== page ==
I am still trawling through old blogs and articles which I wrote around 2011, and that are no longer available on the Internet. Here is a short one which may amuse…
This is the unlikely title of a book which is ostensibly an introduction to Western Philosophy, but is perhaps better viewed as a book of themed jokes. It is not even remotely anything to do with Advaita, so I wouldn’t be happy writing a formal book review.
If you are at all interested in philosophy in general; like reading about it, without necessarily learning very much; and enjoy a good joke, then this is definitely the book for you! It has chapters on many of the key Western names and schools and each has a few paragraphs telling you very cursorily where it fits into the history and what, essentially, it deals with. But this is interspersed with witty remarks and lots of full-fledged jokes which purport to illustrate the particular branch being discussed.
It is written by a pair of Harvard philosophers, Thomas Cathcart and Daniel Klein, who appear to be both fiendishly clever and extraordinarily entertaining. And they either have a comprehensive system for cataloguing all of the jokes they come across or amazing memories. Personally, although like most people I enjoy listening to jokes, I seem to have a total inability to recall any that I hear for longer than a few minutes.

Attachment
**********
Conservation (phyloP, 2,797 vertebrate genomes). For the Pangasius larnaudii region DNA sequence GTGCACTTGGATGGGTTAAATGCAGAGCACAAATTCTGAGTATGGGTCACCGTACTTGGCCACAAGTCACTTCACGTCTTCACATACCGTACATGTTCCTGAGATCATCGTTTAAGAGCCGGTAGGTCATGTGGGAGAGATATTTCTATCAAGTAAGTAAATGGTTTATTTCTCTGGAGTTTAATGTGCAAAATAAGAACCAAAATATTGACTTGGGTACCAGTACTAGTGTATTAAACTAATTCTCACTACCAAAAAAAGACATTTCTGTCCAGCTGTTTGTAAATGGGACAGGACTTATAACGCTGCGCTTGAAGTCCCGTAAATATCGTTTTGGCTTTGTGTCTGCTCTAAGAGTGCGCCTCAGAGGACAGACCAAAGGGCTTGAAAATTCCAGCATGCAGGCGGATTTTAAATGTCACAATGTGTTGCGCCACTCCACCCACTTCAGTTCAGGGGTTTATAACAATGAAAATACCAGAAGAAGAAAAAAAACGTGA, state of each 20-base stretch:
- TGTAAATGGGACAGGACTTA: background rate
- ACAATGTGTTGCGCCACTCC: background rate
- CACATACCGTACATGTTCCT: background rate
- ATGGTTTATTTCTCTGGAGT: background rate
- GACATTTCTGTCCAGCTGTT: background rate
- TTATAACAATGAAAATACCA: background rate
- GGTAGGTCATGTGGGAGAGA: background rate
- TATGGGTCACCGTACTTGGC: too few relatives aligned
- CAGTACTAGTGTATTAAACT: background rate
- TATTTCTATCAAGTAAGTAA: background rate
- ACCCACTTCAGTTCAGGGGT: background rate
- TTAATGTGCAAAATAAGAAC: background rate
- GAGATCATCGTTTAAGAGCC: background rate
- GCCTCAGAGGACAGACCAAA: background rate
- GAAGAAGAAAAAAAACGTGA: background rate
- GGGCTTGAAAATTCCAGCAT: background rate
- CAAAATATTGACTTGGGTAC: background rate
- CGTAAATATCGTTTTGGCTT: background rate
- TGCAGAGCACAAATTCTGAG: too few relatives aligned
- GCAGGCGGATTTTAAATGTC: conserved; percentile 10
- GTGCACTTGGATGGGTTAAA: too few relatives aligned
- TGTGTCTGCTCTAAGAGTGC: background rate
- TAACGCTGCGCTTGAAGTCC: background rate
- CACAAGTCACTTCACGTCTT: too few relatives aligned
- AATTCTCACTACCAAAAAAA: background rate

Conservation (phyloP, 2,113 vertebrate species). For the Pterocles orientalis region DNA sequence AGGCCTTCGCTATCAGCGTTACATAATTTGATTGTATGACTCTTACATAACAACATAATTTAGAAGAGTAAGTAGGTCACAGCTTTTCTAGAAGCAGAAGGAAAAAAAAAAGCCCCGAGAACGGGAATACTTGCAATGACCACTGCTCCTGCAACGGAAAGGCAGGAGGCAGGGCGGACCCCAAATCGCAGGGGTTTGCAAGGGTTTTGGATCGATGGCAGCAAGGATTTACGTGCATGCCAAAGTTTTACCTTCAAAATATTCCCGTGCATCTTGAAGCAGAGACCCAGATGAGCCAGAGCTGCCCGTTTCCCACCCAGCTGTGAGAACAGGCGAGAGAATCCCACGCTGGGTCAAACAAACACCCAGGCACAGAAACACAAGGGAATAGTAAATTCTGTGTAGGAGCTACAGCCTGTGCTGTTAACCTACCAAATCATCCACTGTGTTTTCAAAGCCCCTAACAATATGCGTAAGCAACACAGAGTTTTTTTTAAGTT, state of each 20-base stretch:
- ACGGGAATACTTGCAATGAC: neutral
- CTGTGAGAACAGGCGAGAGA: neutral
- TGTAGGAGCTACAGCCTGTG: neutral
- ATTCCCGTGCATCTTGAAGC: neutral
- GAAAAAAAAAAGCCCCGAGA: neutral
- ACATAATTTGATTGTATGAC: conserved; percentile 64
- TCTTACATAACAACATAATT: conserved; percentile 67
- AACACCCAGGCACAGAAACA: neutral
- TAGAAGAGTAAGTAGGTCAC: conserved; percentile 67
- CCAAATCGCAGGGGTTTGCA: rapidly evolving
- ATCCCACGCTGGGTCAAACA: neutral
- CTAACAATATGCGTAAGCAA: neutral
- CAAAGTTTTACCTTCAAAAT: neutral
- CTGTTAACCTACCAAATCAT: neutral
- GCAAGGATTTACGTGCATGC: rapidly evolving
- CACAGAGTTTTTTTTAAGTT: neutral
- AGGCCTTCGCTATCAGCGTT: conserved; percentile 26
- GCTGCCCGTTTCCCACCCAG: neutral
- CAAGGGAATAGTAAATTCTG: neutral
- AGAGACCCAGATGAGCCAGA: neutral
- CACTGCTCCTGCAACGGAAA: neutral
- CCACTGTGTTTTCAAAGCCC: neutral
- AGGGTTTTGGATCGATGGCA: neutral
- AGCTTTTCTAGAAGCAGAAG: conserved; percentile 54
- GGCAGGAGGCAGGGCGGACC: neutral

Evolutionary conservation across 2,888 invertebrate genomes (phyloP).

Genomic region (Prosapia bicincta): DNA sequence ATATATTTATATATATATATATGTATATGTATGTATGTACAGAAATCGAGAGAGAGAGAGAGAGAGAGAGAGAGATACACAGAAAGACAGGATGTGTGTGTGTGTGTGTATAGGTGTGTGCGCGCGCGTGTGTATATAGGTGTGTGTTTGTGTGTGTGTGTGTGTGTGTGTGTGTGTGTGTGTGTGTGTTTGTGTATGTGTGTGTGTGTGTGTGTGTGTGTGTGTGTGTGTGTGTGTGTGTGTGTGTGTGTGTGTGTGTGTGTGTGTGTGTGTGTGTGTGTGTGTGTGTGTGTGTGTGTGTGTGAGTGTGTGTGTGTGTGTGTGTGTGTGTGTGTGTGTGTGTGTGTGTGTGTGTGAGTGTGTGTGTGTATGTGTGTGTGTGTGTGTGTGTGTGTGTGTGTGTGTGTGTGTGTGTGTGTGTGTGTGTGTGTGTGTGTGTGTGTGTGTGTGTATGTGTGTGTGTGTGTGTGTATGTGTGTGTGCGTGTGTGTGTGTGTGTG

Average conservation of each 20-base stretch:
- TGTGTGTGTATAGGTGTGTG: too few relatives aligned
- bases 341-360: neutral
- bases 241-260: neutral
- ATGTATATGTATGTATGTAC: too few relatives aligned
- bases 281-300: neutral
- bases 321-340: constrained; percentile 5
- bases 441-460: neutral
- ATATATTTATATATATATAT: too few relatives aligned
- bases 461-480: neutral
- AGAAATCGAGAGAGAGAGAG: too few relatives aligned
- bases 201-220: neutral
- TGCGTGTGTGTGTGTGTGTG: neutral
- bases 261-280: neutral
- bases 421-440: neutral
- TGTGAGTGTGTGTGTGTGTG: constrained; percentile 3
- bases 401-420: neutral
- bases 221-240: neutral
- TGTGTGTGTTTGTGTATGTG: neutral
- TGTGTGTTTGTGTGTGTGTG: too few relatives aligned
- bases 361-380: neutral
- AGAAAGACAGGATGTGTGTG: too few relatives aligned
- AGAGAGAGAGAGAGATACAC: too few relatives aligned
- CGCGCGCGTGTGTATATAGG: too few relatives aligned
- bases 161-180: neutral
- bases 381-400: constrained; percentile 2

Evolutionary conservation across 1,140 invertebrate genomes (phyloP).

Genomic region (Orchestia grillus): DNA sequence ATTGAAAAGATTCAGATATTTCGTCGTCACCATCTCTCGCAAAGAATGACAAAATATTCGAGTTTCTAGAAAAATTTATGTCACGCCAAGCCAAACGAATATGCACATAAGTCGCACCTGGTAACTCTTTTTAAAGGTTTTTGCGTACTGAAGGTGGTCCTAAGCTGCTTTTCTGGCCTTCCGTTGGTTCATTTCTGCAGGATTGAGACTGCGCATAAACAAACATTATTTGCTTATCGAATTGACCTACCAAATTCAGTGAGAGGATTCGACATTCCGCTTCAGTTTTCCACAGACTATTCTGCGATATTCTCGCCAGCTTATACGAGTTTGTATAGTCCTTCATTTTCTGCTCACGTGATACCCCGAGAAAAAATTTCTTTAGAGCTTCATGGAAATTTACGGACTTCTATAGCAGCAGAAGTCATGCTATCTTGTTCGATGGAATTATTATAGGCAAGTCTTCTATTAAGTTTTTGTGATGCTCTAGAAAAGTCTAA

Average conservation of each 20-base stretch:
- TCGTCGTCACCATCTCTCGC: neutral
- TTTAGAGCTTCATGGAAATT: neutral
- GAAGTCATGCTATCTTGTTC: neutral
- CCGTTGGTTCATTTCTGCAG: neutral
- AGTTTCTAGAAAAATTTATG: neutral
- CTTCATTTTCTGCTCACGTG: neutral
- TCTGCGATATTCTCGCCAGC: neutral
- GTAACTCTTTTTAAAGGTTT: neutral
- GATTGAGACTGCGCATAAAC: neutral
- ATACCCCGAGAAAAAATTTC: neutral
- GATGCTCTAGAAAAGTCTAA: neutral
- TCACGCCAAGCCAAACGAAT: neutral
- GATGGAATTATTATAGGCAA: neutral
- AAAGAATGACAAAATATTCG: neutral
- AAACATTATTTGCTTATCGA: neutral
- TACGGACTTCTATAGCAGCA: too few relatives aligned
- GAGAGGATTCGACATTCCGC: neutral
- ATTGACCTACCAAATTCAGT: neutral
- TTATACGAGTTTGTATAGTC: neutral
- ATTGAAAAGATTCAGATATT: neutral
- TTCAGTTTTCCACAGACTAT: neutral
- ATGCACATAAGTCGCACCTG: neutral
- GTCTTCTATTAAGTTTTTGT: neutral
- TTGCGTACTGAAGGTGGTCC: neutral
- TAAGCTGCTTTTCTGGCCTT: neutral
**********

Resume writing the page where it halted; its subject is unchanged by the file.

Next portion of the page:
Probably, the section which is most nearly relevant to advaita is the one on vyavahAra versus paramArtha although, of course these words are not mentioned! But the section begins with the comment that: “Much philosophical error stems from treating relative points of view as though they were absolute.” And we all know that confusion of absolute and empirical levels is one of the most common causes of problems in the teaching of advaita. The danger is illustrated by the following joke:
The look out on a battleship spies a light ahead off the starboard bow. The captain tells them to signal the other vessel, “Advise you change course 20° immediately!”
The answer comes back, “Advise you change course 20° immediately!”
The captain is furious. He signals, “I am a captain. We are on a collision course. Alter your course 20° now!”
The answer comes back, “I am a seaman second class, and I strongly urge you to alter your course 20°.”
Now the captain is beside himself with rage. He signals, “I am a battleship!”
The answer comes back, “I am a lighthouse.”
The appendix includes a timeline listing the key philosophers throughout history, together with minor observations, such as:
1328 – William Occam invents the Gillette Mach three.
1731 – Bishop Berkeley spends 30 days in sensory deprivation tank and emerges with mind unchanged.
1754 – Immanuel Kant has a direct encounter with a ding an sich – says he “can’t talk about it.”
Finally, there is a short glossary of key terms and some recommended reading. All in all, an enjoyable read. Incidentally, if you’re wondering about the title of the book, you eventually discover this quite near the end:
Hey, the other day Plato and a platypus walk into a bar. The bartender gave the philosopher a quizzical look, and Plato said, “What can I say? She looked better in the cave.”
Buy paperback from Amazon US
Kindle not available in US